While books set in Newfoundland or written by Newfie authors definitely qualify as Canadian fiction, the more I read the more I feel like they belong in their own category. I’ve yet to visit Newfoundland but through books I’ve come to view it as a somewhat separate entity from the rest of the country. Perhaps it’s their late arrival into the Dominion of Canada (a fact highlighted in Minister Without Portfolio as the fact that Newfoundland is the only place to have willingly given up independence).
Henry Hayward is our protagonist, reeling from a break-up with his longtime girlfriend. The kind of man who doesn’t show much affection until it’s too late, trying to claim his departing lady with the words, “But I love you”. In an effort to escape “Nora’s town” he accepts a job with his best friend, working for a buddy on a contract with the Canadian military in Kabul. Another friend of theirs is serving with the army and through a series of circumstances, this friend is killed while Henry is with him.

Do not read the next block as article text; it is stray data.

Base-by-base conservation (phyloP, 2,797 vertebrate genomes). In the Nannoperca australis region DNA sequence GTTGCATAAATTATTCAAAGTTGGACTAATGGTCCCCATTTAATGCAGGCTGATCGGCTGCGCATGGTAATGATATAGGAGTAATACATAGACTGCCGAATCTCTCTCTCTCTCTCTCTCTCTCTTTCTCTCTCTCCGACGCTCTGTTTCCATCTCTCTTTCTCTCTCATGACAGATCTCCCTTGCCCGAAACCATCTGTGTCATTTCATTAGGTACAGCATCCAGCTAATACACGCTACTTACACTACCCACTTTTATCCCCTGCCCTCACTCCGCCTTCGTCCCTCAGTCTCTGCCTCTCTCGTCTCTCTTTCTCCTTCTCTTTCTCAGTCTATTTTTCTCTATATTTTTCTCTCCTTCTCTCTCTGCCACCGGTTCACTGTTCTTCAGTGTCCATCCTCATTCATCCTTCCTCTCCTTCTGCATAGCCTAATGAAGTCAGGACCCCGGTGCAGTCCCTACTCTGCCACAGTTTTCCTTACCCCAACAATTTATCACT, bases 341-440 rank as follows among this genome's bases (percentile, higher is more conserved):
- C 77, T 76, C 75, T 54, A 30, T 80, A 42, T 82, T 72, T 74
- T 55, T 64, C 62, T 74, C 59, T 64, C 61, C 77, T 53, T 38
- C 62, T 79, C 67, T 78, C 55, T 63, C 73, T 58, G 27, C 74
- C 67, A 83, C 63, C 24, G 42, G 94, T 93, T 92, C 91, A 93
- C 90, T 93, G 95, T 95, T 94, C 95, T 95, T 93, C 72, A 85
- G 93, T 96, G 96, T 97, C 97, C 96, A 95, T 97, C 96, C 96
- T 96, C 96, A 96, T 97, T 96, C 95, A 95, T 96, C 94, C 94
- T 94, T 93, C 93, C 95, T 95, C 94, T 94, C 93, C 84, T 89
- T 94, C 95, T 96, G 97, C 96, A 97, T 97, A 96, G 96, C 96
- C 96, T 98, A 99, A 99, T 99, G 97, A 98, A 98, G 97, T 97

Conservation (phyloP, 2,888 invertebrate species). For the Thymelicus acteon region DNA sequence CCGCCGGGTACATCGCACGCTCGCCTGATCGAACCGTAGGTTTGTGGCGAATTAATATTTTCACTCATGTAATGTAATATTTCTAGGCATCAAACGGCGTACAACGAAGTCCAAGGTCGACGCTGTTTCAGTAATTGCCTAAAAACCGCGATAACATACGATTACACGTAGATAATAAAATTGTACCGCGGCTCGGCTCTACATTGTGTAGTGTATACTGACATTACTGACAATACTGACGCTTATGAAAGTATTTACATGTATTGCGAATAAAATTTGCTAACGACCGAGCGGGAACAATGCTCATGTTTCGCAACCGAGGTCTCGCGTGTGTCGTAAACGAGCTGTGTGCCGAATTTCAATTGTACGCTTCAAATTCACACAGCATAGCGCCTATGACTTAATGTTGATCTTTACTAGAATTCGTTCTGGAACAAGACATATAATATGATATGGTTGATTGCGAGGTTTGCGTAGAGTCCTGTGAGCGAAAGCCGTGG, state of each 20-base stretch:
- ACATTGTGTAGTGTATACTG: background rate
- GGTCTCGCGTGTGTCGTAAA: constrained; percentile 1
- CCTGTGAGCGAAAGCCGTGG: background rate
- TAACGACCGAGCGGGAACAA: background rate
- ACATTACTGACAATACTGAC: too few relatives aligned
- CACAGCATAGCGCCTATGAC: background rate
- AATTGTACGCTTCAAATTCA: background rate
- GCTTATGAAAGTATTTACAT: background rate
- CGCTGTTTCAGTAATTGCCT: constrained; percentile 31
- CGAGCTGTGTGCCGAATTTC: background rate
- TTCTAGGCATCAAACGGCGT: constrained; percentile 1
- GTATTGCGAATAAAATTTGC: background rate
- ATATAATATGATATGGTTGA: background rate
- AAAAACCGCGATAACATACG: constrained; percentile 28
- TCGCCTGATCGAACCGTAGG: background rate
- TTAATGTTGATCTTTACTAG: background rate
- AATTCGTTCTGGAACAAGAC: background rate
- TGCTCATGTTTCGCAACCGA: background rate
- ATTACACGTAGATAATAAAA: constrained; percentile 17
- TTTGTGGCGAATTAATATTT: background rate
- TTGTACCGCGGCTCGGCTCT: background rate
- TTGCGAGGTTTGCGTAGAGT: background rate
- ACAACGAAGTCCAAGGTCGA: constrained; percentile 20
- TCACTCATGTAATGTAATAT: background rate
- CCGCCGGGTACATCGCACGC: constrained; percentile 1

Henry returns home, feeling responsible for Tender Morris’ death and finds himself drawn to his friend’s girlfriend, newly pregnant. Henry begins to step into the life Tender left behind with Martha, including the dilapidated family cabin that Tender dreamed of restoring.
There is here the drama of family relationship. Of friendship and conflict. Of restoring a falling down home and the complicated feelings that brings up for a small, tightly-knit community. All of these are interesting components and drive the reader forward. But the heart of the novel is Henry and who he is as a person. How he understands the world and how his understanding changes as his life circumstances change. He’s a deeply flawed character but also deeply sympathetic, no easy feat for a writer.
This is an honest, beautifully written exploration of one man, and an illumination of what it means to be a man, a human being.